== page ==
Hub environmentalists sign onto Soil Manifesto

 

Kim Rapati, right, co-ordinator at the Northern Farm Training Institute, shows Dana Aneliunas how to sign an online petition on Dec. 4  to encourage leaders at the Paris conference on climate change to consider soil as the solution.

Kim Rapati, right, co-ordinator at the Northern Farm Training Institute, shows Dana Aneliunas how to sign an online petition on Dec. 4 to encourage leaders at the Paris conference on climate change to consider soil as the solution.

An impassioned group of people in Hay River are sending their signatures to world leaders meeting in Paris at the 2015 United Nations Climate Change Conference.

They gathered on the evening of Dec. 4 to sign the so-called Soil Manifesto and watch the film Earth: A New Wild, which discusses some of the ways healthy soil can be a solution to climate change.

The goal of the current conference in Paris is to achieve a global agreement on climate, and find ways to reduce greenhouse gas emissions.

Concerned about the effects of climate change, Jackie Milne, the president of the Northern Farm Training Institute (NFTI), is convinced that by taking care of the soil, the carbon levels on the planet could be restored to a harmonious balance.

Now an accredited hub with the Savory Institute, which promotes holistic management, NFTI believes that by using animals in their natural patterns, the soil can be restored to its natural state. By herding around masses of animals, the earth is plowed and the soil is fertilized but not overgrazed. The belief is also that the natural way animals move when there are predators – swiftly and in tight packs – is the way they best interact with the soil and plant life.

According to Milne, the soil holds the key for the planet’s recovery.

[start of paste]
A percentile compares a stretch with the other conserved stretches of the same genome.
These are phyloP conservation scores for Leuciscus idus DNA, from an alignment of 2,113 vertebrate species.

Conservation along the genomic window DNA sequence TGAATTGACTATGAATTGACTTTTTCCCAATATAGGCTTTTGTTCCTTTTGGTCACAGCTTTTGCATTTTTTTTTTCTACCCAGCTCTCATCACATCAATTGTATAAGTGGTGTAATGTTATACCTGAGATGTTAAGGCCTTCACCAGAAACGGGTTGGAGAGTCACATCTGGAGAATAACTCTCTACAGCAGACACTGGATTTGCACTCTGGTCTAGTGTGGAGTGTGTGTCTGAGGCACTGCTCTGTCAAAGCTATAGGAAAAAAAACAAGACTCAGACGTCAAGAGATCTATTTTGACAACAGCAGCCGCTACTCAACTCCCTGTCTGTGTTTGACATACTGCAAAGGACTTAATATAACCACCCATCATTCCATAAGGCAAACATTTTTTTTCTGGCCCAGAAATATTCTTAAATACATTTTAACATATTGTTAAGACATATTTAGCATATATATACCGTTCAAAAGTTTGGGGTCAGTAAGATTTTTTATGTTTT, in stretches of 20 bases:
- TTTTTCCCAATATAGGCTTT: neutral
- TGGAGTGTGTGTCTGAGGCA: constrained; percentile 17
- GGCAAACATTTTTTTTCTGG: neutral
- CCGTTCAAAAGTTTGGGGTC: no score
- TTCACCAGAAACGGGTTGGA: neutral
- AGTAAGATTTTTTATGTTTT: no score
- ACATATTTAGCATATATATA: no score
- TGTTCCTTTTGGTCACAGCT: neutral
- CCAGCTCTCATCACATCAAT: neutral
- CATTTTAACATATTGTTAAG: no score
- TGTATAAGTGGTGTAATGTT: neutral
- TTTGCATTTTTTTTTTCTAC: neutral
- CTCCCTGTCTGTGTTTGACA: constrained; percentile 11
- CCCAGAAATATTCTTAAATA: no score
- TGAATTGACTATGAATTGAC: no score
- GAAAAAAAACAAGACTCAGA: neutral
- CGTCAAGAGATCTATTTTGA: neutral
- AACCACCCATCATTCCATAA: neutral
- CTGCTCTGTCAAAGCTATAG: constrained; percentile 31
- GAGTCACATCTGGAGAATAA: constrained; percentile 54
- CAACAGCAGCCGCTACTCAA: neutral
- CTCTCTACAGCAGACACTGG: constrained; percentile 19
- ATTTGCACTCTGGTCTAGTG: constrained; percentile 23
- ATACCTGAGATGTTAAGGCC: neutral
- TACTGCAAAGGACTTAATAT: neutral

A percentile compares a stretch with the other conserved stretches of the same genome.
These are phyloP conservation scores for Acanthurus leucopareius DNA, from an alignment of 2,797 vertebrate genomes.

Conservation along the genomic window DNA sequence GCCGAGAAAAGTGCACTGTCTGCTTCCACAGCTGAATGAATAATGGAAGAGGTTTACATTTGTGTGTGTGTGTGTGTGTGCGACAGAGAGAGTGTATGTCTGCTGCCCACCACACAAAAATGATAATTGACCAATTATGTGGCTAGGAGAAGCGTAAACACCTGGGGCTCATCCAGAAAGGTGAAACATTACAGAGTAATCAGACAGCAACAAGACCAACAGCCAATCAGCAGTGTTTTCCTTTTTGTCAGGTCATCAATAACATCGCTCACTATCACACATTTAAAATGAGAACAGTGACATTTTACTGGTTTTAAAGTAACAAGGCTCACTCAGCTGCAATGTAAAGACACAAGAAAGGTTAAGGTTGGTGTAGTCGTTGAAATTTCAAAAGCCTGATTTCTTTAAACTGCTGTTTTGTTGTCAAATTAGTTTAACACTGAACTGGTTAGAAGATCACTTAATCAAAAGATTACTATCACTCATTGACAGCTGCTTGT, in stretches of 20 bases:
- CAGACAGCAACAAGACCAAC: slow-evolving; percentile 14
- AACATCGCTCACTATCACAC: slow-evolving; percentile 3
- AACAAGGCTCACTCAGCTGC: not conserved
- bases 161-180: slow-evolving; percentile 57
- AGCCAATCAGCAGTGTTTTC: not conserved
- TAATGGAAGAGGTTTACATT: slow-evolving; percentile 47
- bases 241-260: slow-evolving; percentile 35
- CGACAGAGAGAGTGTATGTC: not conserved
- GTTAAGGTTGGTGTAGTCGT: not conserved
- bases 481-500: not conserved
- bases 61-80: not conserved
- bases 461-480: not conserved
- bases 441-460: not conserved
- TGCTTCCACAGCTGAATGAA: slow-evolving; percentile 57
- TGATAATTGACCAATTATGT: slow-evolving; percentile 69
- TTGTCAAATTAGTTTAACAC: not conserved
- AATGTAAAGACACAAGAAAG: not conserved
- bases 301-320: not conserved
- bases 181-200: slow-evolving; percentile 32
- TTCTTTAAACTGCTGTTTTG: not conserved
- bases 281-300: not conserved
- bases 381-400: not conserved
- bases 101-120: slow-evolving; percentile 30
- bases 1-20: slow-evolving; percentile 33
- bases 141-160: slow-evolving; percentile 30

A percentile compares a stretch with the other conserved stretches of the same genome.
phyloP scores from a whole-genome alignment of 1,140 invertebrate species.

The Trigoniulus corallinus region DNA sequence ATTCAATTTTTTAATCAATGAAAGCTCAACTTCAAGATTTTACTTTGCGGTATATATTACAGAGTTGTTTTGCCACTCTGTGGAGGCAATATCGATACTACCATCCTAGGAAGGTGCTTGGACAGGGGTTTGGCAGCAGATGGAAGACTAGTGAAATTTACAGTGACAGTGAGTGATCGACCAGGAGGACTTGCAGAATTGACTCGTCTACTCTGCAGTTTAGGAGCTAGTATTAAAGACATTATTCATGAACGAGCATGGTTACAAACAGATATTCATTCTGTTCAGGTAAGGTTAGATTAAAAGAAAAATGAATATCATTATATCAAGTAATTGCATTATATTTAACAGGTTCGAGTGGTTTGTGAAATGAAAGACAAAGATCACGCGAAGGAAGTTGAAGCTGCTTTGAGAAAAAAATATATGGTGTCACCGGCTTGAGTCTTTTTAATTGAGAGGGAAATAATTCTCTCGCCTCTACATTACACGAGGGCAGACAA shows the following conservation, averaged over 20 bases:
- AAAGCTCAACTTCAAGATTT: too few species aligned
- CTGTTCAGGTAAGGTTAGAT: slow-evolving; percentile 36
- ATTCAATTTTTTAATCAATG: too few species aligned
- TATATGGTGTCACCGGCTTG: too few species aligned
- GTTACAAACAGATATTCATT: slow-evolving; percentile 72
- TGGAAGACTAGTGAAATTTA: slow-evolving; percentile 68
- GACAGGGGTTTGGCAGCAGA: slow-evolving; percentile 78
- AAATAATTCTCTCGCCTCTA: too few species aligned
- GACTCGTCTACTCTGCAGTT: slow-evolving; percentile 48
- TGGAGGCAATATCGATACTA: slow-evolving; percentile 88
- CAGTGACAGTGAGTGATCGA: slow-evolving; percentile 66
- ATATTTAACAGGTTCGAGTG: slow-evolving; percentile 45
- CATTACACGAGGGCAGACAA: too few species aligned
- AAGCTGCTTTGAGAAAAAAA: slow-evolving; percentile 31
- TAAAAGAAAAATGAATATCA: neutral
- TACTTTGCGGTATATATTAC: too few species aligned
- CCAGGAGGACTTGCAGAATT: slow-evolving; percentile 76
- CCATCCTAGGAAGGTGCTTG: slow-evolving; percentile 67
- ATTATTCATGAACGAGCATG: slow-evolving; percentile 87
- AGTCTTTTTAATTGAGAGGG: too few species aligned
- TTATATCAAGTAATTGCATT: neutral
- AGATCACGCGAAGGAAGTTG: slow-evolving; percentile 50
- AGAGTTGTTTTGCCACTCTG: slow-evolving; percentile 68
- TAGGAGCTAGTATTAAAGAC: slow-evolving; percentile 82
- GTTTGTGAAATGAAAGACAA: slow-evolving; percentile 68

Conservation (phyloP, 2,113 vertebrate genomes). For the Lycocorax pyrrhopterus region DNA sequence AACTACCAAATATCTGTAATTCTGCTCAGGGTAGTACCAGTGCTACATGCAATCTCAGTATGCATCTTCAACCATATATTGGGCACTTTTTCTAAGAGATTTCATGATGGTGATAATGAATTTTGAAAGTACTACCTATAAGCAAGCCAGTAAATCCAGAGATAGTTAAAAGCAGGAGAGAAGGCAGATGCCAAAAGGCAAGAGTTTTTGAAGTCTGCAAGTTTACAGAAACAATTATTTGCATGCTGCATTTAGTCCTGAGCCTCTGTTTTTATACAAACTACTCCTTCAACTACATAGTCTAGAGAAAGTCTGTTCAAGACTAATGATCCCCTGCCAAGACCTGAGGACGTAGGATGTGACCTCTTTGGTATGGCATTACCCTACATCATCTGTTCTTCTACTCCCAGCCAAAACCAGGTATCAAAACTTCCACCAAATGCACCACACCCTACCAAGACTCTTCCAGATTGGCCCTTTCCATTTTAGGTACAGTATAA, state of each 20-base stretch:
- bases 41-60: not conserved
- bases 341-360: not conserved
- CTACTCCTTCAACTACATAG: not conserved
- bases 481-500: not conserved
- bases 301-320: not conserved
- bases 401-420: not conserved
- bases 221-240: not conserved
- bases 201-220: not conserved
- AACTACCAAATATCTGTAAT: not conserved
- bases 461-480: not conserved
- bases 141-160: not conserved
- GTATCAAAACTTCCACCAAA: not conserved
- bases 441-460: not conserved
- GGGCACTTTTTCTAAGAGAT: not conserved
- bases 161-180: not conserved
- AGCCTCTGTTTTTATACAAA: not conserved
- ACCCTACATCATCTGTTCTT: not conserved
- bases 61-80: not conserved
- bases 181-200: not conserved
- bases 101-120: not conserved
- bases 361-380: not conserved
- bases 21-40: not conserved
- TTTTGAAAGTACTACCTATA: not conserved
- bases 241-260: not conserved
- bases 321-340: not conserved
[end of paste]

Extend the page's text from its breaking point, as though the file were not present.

“The soil has the greatest capacity to hold carbon,” she explained to the group on Friday night. “And it actually thrives when it’s there. At previous climate talks, they have focused on emissions and how to bring emissions down. That’s part of it, but they still have yet to touch on how to sequester that carbon that’s already out there. That’s where the soil comes in.”

“And we don’t have to invent a tool to sequester the carbon – it’s already been invented,” added Kim Rapati, co-ordinator at NFTI, referring to the soil.

Milne said she hopes to see a shift in thinking around restoring the earth.

She said even if the world completely halted all emissions, it would still take more than 1,000 years for the excess to balance out.

She said soil is the only way to correct the problem.

Rapati said, if some of the grasslands in the world were regenerated, within five years the Earth would see pre-industrial levels of carbon.

Milne added that it is not just grasslands that can make a difference.

“This is a methodology that anyone in any place can utilize,” she said. “It’s all about how we interact with our environment. It’s used in the grasslands a lot, because that has been highly abused land. But it’s a system that can be applied to any ecosystem.”

Milne also expressed her concern for the industrialized farming and livestock industry.

“People say we should stop eating beef because of all the methane produced by cows,” she said. “The problem is not the cows, it’s the way we factory farm our animals and then next to that we grow huge crops with chemical fertilizers. We’re totally missing the point.”

Milne said the best thing people can do is to educate themselves on how to properly interact with the environment.

“I’m just so excited. It’s hard to believe it’s true,” said Milne of restoring the soil to fight climate change. “There’s been this dark cloud over our heads for decades. But it truly is a balance between advanced civilization and ecology.”

-Paul Bickford